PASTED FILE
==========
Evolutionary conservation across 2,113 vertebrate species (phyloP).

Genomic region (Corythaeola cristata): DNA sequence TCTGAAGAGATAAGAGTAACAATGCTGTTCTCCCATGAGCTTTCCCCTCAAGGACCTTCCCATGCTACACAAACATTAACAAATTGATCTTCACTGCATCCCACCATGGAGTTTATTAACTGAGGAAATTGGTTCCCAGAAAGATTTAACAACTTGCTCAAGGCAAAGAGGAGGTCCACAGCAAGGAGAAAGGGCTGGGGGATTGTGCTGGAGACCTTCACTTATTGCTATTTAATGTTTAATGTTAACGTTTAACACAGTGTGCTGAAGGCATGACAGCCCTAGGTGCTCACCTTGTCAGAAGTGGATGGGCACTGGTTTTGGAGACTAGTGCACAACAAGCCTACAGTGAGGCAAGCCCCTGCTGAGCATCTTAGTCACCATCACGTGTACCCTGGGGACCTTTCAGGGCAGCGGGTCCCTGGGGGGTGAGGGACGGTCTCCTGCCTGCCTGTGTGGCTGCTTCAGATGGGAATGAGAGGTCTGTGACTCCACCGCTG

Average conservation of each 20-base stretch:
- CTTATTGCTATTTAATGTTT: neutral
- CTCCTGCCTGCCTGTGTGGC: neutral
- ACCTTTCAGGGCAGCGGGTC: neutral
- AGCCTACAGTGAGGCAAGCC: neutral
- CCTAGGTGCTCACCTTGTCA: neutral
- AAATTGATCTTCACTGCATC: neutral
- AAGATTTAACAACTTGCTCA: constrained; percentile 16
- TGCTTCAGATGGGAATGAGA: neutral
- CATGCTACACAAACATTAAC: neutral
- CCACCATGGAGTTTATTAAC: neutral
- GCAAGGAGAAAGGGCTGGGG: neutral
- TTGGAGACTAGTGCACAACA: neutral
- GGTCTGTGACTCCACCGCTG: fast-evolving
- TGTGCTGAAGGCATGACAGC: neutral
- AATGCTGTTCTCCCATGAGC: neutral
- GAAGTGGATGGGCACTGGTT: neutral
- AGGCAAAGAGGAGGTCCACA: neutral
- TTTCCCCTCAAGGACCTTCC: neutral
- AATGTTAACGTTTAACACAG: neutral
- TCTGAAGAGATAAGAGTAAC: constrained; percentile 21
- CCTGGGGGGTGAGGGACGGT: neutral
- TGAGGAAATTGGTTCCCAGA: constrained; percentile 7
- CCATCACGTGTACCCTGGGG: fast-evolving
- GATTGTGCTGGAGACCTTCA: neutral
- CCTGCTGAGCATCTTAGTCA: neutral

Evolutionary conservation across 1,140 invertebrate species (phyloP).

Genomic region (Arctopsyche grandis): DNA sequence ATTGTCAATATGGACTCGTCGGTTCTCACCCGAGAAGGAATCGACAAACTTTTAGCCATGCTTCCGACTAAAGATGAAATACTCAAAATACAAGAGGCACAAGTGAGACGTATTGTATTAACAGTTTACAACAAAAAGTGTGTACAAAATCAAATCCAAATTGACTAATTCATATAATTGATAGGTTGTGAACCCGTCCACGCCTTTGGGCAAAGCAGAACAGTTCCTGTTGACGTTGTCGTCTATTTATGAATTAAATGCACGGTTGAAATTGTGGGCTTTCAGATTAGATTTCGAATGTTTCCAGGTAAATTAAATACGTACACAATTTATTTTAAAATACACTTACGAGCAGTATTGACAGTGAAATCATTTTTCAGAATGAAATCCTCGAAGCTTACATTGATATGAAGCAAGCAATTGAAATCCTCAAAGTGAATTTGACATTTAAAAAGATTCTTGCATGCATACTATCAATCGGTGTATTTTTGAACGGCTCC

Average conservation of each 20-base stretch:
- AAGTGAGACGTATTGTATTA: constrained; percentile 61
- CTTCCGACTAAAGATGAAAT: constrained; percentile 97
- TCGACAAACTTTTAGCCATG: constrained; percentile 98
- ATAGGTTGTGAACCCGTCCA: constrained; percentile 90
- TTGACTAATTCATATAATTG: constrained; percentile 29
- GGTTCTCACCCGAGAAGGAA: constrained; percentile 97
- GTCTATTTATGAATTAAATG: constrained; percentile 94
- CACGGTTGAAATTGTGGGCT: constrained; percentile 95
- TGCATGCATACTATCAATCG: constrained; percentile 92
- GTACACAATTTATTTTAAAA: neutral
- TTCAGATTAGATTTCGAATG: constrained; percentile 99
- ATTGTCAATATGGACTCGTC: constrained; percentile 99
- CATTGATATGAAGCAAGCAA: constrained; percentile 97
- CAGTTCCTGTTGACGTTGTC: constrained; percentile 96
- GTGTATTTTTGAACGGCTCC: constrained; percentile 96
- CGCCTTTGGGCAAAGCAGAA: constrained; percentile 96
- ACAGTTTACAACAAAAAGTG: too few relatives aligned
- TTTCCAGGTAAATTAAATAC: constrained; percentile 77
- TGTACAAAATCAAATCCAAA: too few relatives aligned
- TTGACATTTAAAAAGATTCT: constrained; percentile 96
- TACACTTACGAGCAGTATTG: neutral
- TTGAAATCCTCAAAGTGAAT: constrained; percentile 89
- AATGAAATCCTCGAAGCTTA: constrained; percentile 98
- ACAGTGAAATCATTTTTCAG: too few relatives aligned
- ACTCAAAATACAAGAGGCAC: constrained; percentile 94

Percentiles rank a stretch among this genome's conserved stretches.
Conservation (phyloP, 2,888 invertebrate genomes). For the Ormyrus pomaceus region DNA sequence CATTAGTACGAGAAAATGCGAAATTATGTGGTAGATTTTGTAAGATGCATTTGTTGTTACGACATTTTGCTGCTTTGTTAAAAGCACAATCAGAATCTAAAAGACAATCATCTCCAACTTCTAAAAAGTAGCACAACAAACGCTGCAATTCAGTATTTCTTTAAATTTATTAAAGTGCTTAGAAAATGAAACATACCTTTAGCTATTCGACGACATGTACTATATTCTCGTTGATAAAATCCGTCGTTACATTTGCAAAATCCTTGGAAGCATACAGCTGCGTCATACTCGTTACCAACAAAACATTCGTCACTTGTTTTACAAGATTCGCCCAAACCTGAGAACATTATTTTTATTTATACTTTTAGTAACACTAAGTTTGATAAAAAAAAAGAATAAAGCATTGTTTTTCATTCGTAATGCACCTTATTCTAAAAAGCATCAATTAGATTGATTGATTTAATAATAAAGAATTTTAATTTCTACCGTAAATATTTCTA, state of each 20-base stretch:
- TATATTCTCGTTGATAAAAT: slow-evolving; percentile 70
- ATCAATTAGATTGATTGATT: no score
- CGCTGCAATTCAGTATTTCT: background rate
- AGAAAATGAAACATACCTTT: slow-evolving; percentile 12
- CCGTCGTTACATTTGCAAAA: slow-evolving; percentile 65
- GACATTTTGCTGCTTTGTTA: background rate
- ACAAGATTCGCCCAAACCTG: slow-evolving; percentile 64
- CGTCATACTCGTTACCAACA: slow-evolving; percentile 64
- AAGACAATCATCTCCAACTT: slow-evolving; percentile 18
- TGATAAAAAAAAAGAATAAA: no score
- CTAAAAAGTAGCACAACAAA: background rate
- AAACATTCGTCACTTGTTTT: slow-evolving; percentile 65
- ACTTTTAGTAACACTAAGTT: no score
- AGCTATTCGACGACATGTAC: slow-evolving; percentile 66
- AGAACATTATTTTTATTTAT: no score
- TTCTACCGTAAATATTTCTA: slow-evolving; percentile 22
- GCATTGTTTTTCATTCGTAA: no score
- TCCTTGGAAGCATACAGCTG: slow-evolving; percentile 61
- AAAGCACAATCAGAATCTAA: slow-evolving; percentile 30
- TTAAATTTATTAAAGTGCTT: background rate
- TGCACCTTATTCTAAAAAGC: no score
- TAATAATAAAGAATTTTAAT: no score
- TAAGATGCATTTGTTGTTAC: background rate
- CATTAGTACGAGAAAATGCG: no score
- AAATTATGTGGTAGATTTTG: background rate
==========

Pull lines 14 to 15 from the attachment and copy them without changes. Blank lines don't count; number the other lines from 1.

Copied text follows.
- GCAAGGAGAAAGGGCTGGGG: neutral
- TTGGAGACTAGTGCACAACA: neutral